West Virginia’s regional jails, like correctional facilities around the country, are at greater risk of a COVID-19 outbreak. Social distancing in a prison setting is not possible. West Virginia’s regional jails see a daily flow of staff and newly incarcerated persons in and out of facilities that operate at the edges of being overcrowded. Combined with a lack of adequate testing, high levels of quarantined inmates, and increasing population counts, West Virginia’s regional jails are heading in the wrong direction in the fight to stop a potential COVID-19 outbreak.
After seeing population reductions from early March through most of April, West Virginia’s regional jail population is increasing, mostly due to new individuals being held in pre-trial incarceration. Of the 215 individuals who were newly incarcerated between April 23 and May 13, two-thirds (146) are awaiting trial for either a felony or misdemeanor charge.
Increasing our state’s jail population is counterproductive to containing a pandemic. When compared to the number of verified COVID-19 tests administered within the regional jail system, it becomes even more problematic. As of May 15th, the West Virginia Department of Corrections and Rehabilitation (DCR) had administered 79 tests spread across the state’s 10 regional jails. These include those tests that are listed as ‘pending’ or whose results have not been received. This is a likely indicator that not all newly incarcerated persons enrolled within the regional jail system are being tested for COVID-19 upon entering.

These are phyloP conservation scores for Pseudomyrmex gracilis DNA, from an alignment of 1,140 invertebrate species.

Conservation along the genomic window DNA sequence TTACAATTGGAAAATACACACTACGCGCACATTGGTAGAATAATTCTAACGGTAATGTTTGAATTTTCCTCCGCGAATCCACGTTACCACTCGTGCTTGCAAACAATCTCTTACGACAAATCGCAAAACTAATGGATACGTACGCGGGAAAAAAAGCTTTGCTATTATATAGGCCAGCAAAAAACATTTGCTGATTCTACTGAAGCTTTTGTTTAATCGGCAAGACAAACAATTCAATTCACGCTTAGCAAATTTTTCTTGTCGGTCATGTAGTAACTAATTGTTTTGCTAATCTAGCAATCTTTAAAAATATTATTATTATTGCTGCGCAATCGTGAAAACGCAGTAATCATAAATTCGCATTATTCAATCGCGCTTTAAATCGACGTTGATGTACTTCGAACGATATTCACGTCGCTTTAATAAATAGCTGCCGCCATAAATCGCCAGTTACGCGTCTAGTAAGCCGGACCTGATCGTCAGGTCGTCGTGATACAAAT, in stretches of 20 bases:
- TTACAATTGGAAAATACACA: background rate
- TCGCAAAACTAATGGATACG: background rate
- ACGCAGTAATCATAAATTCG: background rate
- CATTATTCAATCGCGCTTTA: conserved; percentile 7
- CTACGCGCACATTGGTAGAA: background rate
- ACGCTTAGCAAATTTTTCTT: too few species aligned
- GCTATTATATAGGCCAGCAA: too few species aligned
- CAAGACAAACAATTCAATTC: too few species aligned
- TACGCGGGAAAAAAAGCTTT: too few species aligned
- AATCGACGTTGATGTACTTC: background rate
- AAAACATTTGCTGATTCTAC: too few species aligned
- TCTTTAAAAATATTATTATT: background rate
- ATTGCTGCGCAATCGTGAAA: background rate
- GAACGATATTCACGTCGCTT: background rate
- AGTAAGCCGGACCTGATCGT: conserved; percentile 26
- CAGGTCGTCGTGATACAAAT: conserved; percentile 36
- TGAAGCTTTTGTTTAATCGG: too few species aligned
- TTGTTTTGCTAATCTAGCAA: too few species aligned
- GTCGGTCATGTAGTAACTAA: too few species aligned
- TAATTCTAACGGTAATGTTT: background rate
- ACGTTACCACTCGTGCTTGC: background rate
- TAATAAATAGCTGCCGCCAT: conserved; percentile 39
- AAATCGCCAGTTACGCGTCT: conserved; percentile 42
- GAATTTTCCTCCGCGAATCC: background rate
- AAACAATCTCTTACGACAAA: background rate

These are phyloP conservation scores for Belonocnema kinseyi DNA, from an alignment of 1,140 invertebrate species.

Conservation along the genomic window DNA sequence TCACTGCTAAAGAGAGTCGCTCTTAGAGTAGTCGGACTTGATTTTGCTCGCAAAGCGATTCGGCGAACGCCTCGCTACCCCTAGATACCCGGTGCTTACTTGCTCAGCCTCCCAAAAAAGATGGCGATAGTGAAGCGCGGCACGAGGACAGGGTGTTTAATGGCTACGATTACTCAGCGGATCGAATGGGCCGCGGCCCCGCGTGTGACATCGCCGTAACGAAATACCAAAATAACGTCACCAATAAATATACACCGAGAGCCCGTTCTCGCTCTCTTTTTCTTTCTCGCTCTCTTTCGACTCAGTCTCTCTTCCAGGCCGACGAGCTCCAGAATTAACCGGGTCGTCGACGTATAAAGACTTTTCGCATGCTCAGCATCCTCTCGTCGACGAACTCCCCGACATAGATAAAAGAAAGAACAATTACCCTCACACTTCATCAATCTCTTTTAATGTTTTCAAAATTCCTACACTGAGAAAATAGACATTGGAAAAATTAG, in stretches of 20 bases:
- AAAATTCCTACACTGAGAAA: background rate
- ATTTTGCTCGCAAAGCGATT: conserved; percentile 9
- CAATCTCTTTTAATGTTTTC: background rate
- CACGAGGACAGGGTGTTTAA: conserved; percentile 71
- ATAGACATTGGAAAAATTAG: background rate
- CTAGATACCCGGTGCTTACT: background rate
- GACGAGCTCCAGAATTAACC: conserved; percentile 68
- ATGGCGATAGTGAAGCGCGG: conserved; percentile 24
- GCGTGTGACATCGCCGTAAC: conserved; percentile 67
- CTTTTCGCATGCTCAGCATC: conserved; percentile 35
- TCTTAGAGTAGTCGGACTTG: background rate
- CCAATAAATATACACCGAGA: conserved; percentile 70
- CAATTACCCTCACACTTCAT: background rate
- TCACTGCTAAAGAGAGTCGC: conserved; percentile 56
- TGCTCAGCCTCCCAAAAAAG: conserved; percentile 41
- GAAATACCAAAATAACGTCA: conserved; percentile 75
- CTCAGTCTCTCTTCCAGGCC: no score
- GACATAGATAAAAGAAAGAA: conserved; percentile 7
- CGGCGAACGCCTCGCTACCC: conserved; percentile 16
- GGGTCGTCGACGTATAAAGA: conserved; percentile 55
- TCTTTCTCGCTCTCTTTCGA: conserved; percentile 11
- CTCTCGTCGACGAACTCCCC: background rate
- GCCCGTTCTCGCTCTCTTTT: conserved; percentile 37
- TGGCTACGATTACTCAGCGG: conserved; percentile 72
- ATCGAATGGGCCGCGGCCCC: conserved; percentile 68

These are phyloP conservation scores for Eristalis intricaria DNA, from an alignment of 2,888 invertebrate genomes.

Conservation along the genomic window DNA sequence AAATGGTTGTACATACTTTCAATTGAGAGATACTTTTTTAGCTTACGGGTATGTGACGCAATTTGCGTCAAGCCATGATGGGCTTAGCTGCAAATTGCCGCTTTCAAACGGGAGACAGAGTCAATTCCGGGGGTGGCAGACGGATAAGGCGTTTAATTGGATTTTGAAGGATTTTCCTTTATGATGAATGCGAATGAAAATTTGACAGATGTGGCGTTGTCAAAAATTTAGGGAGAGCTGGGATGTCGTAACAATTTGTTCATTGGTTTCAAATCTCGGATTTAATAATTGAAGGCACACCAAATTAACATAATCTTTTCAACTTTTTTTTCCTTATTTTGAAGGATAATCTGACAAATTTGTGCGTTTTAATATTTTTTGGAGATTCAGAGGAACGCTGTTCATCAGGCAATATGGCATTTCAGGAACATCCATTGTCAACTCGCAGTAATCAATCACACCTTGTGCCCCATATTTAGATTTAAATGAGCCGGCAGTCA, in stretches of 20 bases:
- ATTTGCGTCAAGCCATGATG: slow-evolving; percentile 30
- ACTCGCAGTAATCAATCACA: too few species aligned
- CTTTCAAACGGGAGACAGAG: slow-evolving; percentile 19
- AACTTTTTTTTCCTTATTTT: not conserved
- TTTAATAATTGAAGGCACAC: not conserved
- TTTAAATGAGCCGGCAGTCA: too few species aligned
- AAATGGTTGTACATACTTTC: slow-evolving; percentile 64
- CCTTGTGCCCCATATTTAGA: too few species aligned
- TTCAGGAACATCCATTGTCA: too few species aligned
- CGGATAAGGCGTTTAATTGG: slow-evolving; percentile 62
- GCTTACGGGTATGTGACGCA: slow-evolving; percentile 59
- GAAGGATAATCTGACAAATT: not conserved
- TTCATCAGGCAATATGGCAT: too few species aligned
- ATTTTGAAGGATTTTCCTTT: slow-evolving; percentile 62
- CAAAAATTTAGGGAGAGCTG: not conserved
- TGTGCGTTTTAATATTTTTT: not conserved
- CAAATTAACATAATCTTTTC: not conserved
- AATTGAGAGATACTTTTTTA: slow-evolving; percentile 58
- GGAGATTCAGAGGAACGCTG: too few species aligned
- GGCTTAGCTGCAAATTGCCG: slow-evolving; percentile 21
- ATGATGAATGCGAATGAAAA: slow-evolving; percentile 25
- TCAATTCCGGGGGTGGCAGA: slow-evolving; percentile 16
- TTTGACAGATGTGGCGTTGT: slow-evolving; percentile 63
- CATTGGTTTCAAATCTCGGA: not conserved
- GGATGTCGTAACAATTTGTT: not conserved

As of May 15th, the DCR reported 673 total inmates placed in quarantine. The requirements for being placed in quarantine, per the Department are, being a new intake, coming back from the hospital or ‘unrelated reasons.’ Quarantined inmates, per the DCR, do NOT show symptoms.
With nearly 600 more quarantined inmates in the regional jail system than tests administered as of May 15th, we can conclude that, in addition to new arrivals not being comprehensively tested, inmates re-entering the regional jail system from a hospital visit are not all being tested for COVID-19, further increasing the risk of an outbreak among those incarcerated, staff of regional jails and their families.
As West Virginia announces the second corrections officer testing positive for COVID-19, state leaders such as Attorney General Patrick Morrisey, Congressman David McKinley and Senator Shelley Moore Capito have called for more sophisticated equipment to be made available to comprehensively test within West Virginia’s two federal prisons at Gilmer and Hazelton. Just today, Governor Justice announced that the first inmate at one of our state’s prisons has tested positive for COVID-19.
Governor Jim Justice and the WV Department of Corrections and Rehabilitation should follow their lead and institute comprehensive and periodic COVID-19 testing for all incarcerated individuals, staff and the family of staff at all West Virginia correctional facilities-adult, juvenile and community-based. Such action, combined with lowering incarceration rates in general, is critical to avoiding outbreaks in our jails, prisons and communities as a whole.